Barefoot Networks verifies Tofino programmable switch using Mentor Graphics Veloce emulation platform

July 20, 2016
WILSONVILLE, Ore., 20 July 2016. Barefoot Networks, developer of user-programmable and high-performance network switches in Palo Alto, California, used Mentor Graphics Corp.’s (NASDAQ:MENT) Veloce emulation platform to verify its 6.5-terabit per second (Tbps) Tofino switch. 

WILSONVILLE, Ore., 20 July 2016. Barefoot Networks, developer of user-programmable and high-performance network switches in Palo Alto, California, used Mentor Graphics Corp.’s (NASDAQ:MENT) Veloce emulation platform to verify its 6.5-terabit per second (Tbps) Tofino switch.

Barefoot Networks engineers selected Mentor Graphics’ Veloce emulation platform for its high-capacity, superior virtualization technology, remote access option, and proven track record in networking design verification. Barefoot Networks personnel benchmarked the different emulators available, and decided the Veloce platform was the only emulator able to handle the large and complex Barefoot Networks design, company officials say.

The Mentor Graphics Veloce platform is uniquely built with highly scalable hardware, an extensible operating system, and a growing library of applications.

“The Veloce emulation platform gave us the capacity we needed to verify our programmable, networking-specific and interconnect-dominated design,” explains Barefoot Networks VP of Engineering Dan Lenoski. “Beyond the fundamental strengths of the Veloce emulation platform, we were also able to take advantage of their proven hardware+software co-emulation, which is critical for verifying a programmable networking device.”

In the networking space, Ethernet designs are large and particularly intricate, and can tax emulation compile and run times. The Barefoot’s Tofino switch design consists of complex interconnect, which typically creates a challenge for most emulation platforms to route. The Veloce emulation platform uses patented virtual wire technology and the proprietary Crystal2 chip, and had no issue handling the complexity of this interconnect-dominated design, officials describe.

The Veloce VirtuaLAB Ethernet used by Barefoot was critical for testing the core functionality of the design. VirtuaLAB includes an Ethernet Packet Generator and Monitor (EPGM) that generates, transmits, and monitors Ethernet packets with the Design under Test (DUT); Ethernet testers are modeled in software running under Linux on a workstation connected to the emulator.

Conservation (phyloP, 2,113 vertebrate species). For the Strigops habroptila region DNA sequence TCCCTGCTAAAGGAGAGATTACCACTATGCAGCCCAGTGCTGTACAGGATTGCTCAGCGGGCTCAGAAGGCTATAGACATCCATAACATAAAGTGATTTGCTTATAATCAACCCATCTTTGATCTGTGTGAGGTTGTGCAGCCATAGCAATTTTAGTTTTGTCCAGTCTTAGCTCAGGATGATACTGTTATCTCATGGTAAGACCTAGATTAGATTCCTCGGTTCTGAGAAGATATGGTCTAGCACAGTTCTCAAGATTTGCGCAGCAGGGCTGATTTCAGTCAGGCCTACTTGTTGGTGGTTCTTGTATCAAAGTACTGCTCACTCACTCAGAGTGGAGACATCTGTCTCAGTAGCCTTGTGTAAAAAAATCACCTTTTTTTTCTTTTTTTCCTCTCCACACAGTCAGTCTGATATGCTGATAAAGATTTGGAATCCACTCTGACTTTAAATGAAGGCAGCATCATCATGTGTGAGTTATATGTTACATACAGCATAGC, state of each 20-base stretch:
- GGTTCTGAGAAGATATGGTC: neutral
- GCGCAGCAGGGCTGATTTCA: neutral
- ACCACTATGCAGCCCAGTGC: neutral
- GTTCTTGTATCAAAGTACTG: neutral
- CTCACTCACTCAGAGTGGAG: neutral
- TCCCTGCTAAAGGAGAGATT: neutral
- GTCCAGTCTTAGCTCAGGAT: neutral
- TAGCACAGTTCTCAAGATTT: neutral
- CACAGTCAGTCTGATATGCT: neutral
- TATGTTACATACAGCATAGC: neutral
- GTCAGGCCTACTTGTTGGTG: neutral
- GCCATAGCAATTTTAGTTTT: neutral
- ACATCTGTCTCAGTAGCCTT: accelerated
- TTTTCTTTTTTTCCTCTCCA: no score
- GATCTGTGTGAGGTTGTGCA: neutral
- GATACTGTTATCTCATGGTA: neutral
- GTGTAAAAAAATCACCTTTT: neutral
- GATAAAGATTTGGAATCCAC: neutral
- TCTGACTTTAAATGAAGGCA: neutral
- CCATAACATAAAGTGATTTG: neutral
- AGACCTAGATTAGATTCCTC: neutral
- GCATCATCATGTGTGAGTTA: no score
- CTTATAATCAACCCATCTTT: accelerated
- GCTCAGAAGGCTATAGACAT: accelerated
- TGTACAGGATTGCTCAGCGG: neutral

“The Veloce emulation platform continues to dominate in the networking market,” says Eric Selosse, vice president and general manager of the Mentor Emulation Division. “We worked with Barefoot on access and implementation so they could focus immediately and exclusively on the verification task.”

The Veloce emulation platform uses software, running on qualified hardware and an extensible operating system, to target design risks faster than hardware-centric strategies.

Now considered among the most versatile and powerful of verification tools, emulation greatly expands the ability of project teams to do hardware debugging, hardware/software co-verification or integration, system-level prototyping, low-power verification and power estimation, and performance characterization.

The Veloce emulation platform is a core technology in the Mentor Enterprise Verification Platform (EVP) – a platform that boosts productivity in ASIC and SoC functional verification by combining advanced verification technologies in a comprehensive platform. The Mentor EVP combines Questa advanced verification solutions, the Veloce emulation platform, and the Visualizer debug environment into a globally accessible, high-performance, datacenter resource. The Mentor EVP features global resource management that supports project teams around the world, maximizing both user productivity and total verification return on investment.

Mentor Graphics Corp. is a global provider of electronic hardware and software design solutions, providing products, consulting services and award-winning support for the world's most successful electronic, semiconductor, and systems companies. Established in 1981, the company reported revenues in the last fiscal year of approximately $1.18 billion.

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